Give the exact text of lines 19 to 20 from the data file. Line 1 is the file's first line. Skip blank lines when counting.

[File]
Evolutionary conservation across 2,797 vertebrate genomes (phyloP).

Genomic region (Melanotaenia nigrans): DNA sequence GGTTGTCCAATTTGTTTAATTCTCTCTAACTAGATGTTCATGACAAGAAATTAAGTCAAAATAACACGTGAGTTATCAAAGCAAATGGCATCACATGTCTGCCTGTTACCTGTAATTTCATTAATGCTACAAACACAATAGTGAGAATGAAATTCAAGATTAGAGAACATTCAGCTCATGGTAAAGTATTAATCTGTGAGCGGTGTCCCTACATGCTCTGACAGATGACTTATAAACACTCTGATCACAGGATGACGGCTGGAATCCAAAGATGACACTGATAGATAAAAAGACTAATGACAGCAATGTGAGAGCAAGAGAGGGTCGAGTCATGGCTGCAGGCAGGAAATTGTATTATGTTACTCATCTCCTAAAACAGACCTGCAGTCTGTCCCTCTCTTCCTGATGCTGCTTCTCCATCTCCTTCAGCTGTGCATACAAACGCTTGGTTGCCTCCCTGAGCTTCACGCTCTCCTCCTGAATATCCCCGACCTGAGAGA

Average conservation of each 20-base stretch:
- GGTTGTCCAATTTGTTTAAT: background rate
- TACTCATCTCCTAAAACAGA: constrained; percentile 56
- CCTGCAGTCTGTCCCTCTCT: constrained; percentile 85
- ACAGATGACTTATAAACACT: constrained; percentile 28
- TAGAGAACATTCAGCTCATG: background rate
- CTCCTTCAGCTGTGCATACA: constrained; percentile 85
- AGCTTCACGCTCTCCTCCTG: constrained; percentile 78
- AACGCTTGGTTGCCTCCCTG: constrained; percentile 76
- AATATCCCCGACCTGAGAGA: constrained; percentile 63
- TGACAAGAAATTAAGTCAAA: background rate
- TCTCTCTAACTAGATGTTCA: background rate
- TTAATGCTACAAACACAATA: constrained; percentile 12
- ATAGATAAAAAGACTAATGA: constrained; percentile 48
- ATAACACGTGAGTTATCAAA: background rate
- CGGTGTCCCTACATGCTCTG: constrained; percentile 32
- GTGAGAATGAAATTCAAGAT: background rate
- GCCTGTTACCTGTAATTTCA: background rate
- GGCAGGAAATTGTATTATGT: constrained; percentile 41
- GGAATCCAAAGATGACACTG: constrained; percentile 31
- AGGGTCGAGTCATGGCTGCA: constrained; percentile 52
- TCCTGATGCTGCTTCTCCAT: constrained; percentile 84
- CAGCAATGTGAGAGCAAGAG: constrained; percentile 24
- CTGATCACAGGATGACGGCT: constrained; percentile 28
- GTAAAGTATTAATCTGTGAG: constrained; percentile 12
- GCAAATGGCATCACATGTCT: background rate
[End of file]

- GTGAGAATGAAATTCAAGAT: background rate
- GCCTGTTACCTGTAATTTCA: background rate